Nanoelectronic Devices and Processes for CMOS Applications
Alexandra Ford, Johnny Ho, Yu-Lun Chueh and Ali Javey
Intel and MARCO/MSD
The goal of the nanoelectronic devices and processes project is to: (1) fabricate and characterize novel one-dimensional nanomaterials; (2) investigate the fundamental physical properties of the nanomaterials; and (3) design functional nanoelectronic devices by combining “bottom-up” nanomaterials and “top-down” CMOS.
The ability to control the size, structure, composition, and morphology of semiconductor nanowires (NWs) makes them ideal one-dimensional building blocks for potential applications in high performance nanoelectronics and large-area, flexible electronics. Uniquely, nanowires can be readily assembled on various substrates using low-temperature processing conditions, therefore, making them compatible with CMOS processing while avoiding the lattice mismatch and single-crystalline growth challenges often encountered for epitaxial, planar thin films. As a result, hybrid electronics consisting of “top-down” Si CMOS and “bottom-up” nanomaterials may be envisioned for enabling advanced functionalities. InAs nanowires have been actively explored as the channel material for high-performance transistors owing to their high electron mobility and ease of ohmic metal contact formation. However, the catalytic growth of non-epitaxial InAs nanowires has often relied on the use of Au colloids which is non-CMOS compatible.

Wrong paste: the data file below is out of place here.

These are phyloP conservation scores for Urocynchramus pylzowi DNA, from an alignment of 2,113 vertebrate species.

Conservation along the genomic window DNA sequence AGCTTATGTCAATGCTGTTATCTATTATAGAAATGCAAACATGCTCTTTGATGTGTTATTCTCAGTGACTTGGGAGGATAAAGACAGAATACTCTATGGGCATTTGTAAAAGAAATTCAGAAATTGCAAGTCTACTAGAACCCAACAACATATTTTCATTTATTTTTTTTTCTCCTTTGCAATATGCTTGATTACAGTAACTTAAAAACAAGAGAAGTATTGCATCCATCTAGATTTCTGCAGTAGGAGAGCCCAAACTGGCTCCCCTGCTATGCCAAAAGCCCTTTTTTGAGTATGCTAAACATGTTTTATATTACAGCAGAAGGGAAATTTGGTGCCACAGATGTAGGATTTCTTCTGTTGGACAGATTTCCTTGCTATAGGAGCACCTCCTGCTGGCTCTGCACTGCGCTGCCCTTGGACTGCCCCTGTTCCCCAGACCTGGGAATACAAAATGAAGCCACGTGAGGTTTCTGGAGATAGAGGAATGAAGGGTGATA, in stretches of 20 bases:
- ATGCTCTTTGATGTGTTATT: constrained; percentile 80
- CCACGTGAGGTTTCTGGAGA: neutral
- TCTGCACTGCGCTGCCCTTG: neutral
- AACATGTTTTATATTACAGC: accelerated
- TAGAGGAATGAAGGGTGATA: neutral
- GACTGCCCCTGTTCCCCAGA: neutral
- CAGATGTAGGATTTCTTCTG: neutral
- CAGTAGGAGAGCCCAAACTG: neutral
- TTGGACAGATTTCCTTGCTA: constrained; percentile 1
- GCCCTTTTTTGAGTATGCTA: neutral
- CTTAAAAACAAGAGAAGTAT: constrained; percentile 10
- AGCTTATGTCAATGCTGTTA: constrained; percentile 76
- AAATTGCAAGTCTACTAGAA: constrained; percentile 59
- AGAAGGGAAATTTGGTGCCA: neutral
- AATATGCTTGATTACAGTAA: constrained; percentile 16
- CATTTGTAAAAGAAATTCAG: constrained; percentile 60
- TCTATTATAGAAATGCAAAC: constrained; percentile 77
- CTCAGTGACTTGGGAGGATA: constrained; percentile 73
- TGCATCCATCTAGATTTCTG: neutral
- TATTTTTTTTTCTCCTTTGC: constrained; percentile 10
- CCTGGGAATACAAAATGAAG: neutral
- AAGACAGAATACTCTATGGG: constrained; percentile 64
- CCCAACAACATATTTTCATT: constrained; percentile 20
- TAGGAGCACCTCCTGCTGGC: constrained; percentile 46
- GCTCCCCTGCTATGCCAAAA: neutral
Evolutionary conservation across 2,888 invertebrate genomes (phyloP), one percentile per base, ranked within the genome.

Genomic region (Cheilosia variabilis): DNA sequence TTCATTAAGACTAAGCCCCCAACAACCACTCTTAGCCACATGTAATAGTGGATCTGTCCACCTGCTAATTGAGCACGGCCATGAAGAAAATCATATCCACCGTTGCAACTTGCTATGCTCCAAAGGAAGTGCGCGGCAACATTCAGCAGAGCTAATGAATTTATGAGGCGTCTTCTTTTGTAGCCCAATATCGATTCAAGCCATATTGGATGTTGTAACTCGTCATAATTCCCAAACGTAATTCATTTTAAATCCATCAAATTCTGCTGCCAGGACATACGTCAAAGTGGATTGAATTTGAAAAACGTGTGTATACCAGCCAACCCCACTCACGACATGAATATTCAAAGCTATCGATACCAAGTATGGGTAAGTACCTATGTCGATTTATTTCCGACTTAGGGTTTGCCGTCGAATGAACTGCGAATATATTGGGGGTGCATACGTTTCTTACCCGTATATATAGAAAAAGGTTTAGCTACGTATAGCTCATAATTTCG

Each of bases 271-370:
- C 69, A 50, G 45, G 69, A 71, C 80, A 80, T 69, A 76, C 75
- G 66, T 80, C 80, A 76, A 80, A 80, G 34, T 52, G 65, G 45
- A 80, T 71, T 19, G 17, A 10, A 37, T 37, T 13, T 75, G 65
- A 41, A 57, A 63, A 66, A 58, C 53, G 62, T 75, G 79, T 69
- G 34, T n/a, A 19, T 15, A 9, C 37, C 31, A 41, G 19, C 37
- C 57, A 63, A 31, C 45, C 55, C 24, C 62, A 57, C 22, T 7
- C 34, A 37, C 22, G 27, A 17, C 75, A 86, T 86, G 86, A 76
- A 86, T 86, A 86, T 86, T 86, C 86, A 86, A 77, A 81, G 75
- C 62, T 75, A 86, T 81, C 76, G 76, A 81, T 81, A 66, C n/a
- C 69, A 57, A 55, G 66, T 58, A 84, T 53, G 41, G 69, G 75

Here, we demonstrate the successful synthesis of crystalline InAs nanowires with high yield and tunable diameters by using Ni nanoparticles as the catalyst material on amorphous SiO2 substrates (Figure 1). The nanowires show superb electrical properties with field-effect electron mobility ~6000 cm2/Vs and ION/IOFF >103 (Figure 2). The uniformity and purity of the grown InAs nanowires are further demonstrated by large-scale assembly of parallel arrays of nanowires on substrates via the contact printing process that enables high-performance “printable” transistors, capable of delivering 5-10 mA ON currents (~400 nanowires) (Figure 3). Additionally, we have developed a nanoscale electrode for the InAs NWs via Ni metallization of the NWs to minimize contact resistance.
Further investigations into surface passivation of the InAs NWs as well as improvements in high- integration need to be performed to optimize parallel-array device performance.
Figure 1: (a) Ni nanoparticles are shown to serve as an efficient catalyst for (b) high-yield growth of high-mobility InAs nanowires on amorphous SiO2 substrates. The grown nanowires can be readily printed as (c) parallel arrays on substrates and configured as high-performance transistors.
Figure 2: (a) Ids-Vgs for Vds=0.1, 0.3, and 0.5 V and (b) Mobility-Vgs (at Vds=0.1 V) for a representative single InAs NW FET. The channel length L=8.1 m and the NW diameter d=40 nm.
Figure 3: (a) Ids-Vgs for Vds=0.1, 0.3, and 0.5 V for a representative parallel-array InAs NW FET with W~200 µm (~400 NWs bridging source/drain) and L=3 µm. (b) Ids-Vds for various Vgs for the same device.